نوع مقاله : مقالات پژوهشی
1 دانشگاه فردوسی مشهد
2 دانشگاه علوم کشاورزی و منابع طبیعی گرگان
عنوان مقاله [English]
Introduction: Ranunculus ficariais L. (Fig buttercup or Lesser Celandine) is an herbaceous perennial belongs to Ranunculaceae (buttercup family) that behaves as a ground cover. It is a spring ephemeral that grows from a cluster of tuberous roots in late winter or early spring. It has glossy, dark green (sometimes slightly mottled), fleshy leaves on long petioles, and cordate to oblong-cordate in shape. The margins can be entire or wavy (1, 28). Flowers 15-60 mm in diameter, solitary at the end of each stem branch. Flowers have 3 sepals (rarely more), 3 petals, bright, pale to golden yellow, very rarely orange, shining on inside, receptacle concave, with short, pale simple glandular hairs. Achenes either abortive or maturing in a globular cluster, when mature 2•5-5•0 x 1•7-3•5 mm, more or less globular or obovoid, usually with few to numerous very short simple glandular hairs. This invasive weed spreads primarily by vegetative means through abundant tubers and bulblets, each of which can grow into a new plant once separated from the parent plant. The prolific tubers may be unearthed and scattered by the digging activities of some animals, including well-meaning human weed pullers, and spread to new sites during flood events (28). This weed has two subspecies, R. ficaria Subsp. ficaria and R. ficaria Subsp. bulbilifer that the second is probably the only subspecies of mountainous regions in many areas. It is an abundant weed of lawns and gardens, where it spreads rapidly and is very difficult to eradicate. According to our observations probably R. ficaria spread by tubers from mountains to fields that near to mountains in Lorestan province of Iran. The Aim of this study was assessment of this weed to improve its management practices in the wheat fields.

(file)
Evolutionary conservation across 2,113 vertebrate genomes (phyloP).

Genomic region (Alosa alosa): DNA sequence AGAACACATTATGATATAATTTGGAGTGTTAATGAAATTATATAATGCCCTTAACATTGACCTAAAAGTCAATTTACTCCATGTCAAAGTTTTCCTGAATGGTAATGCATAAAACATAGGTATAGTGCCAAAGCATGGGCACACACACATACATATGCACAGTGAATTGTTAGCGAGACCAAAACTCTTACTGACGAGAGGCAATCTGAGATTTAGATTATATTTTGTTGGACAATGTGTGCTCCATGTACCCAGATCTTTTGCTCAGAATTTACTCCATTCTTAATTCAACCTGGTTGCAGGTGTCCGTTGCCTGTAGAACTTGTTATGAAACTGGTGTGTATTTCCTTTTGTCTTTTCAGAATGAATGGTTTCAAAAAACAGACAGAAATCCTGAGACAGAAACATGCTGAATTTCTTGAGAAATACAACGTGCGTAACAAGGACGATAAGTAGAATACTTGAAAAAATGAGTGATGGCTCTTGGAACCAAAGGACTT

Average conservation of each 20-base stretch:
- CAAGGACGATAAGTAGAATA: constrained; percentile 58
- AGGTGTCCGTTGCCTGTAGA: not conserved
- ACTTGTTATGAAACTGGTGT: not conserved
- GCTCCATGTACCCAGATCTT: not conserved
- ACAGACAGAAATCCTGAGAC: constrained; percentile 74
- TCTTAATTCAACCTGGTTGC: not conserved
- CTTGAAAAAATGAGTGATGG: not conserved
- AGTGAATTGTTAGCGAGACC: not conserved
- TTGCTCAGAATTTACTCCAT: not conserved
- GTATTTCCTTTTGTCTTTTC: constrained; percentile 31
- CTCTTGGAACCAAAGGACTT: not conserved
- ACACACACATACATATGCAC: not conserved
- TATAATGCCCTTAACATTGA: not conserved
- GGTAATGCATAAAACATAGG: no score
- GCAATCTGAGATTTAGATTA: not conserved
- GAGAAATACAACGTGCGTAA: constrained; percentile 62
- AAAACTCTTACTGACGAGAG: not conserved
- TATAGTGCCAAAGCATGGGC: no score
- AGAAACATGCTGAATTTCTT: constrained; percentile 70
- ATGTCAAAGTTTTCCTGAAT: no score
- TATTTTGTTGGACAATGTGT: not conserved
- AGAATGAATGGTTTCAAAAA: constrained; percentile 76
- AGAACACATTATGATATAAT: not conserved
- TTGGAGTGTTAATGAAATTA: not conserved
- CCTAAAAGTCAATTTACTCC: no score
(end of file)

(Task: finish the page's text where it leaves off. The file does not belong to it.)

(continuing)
Materials and Methods: In order to study the some aspects of biology and morphology of tubers root and seeds of R. ficaria , two experiments were conducted at Laboratory of Gorgan University in 2011. For breaking root tubers dormancy, root tubers incubated for different storage time (7, 14, 21 and 28 days) and different storage temperature (2, 4 and 8˚C). To evaluate the effect of tuber size, six groups (very small
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